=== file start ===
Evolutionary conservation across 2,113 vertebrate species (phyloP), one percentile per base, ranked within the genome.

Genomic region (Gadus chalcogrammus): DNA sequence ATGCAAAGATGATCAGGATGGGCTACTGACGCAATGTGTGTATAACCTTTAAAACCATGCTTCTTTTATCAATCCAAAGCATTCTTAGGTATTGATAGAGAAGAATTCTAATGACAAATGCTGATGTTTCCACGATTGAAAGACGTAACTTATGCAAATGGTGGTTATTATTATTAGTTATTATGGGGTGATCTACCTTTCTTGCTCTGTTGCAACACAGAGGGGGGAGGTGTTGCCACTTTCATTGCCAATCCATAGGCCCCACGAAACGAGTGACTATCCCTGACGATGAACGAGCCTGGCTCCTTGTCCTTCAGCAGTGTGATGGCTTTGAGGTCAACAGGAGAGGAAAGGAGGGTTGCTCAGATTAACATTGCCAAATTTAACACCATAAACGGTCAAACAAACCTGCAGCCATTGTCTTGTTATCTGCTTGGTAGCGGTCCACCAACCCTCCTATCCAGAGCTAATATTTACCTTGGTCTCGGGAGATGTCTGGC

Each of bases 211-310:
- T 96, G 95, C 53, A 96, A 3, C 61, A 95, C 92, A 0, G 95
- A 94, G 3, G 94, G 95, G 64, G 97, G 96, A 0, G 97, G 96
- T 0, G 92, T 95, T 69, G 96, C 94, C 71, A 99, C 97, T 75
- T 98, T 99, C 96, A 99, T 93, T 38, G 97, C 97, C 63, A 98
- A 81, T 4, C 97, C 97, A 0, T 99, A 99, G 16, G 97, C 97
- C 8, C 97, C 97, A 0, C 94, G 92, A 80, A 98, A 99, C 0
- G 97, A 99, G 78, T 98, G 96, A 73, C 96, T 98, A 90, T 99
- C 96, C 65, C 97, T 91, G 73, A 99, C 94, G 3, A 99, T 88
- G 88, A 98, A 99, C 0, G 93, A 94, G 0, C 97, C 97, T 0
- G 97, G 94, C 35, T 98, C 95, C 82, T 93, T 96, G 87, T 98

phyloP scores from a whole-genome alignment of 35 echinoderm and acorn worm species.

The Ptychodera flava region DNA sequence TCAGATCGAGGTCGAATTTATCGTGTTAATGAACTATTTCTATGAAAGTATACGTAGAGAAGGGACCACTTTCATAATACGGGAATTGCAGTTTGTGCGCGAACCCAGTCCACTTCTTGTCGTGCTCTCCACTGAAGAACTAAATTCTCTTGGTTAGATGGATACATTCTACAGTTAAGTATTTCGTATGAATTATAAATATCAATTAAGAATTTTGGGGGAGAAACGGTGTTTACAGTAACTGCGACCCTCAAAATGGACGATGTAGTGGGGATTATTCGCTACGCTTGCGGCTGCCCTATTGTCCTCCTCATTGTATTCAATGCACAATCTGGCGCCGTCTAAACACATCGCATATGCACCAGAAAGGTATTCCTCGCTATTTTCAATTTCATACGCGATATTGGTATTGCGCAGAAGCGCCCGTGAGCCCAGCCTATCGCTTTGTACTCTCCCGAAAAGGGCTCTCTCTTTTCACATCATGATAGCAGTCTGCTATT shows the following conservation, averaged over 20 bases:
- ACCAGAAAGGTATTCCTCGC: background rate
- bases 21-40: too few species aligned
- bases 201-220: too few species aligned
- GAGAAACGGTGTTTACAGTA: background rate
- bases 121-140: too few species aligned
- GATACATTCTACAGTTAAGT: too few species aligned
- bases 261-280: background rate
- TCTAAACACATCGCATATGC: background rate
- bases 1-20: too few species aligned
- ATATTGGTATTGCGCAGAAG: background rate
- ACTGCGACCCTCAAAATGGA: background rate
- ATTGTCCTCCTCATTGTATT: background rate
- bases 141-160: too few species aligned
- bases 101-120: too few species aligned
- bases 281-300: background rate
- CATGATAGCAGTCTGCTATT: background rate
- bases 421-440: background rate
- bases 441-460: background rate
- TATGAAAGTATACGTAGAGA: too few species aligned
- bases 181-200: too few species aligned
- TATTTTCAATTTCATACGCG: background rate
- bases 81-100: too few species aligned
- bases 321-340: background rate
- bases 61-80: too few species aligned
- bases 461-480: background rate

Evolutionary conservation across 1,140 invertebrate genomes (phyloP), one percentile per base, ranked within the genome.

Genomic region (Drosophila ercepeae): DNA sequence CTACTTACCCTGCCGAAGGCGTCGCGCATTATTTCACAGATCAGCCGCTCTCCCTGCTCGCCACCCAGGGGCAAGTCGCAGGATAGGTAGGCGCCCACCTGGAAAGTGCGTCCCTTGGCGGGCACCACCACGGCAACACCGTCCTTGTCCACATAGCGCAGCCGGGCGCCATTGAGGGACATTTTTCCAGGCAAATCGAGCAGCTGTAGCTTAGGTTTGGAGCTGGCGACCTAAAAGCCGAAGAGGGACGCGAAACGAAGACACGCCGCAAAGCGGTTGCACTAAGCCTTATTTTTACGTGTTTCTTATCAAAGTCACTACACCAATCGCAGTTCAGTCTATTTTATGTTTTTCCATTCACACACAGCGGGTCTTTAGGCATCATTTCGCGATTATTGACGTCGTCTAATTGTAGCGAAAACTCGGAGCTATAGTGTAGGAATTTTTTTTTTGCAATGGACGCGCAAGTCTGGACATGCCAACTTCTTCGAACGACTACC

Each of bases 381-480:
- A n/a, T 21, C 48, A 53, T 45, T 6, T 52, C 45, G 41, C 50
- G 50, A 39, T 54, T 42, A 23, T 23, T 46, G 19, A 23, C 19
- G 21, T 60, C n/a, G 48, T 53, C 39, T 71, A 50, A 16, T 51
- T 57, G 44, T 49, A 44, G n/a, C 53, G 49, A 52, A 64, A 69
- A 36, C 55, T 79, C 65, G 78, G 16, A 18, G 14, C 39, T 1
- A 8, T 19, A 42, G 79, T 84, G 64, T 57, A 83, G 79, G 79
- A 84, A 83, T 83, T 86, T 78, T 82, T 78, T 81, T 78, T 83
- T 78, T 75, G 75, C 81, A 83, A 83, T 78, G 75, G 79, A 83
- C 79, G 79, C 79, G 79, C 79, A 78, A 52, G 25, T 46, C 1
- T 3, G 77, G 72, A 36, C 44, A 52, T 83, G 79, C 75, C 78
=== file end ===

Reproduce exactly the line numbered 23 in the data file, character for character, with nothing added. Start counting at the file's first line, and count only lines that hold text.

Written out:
- TCTAAACACATCGCATATGC: background rate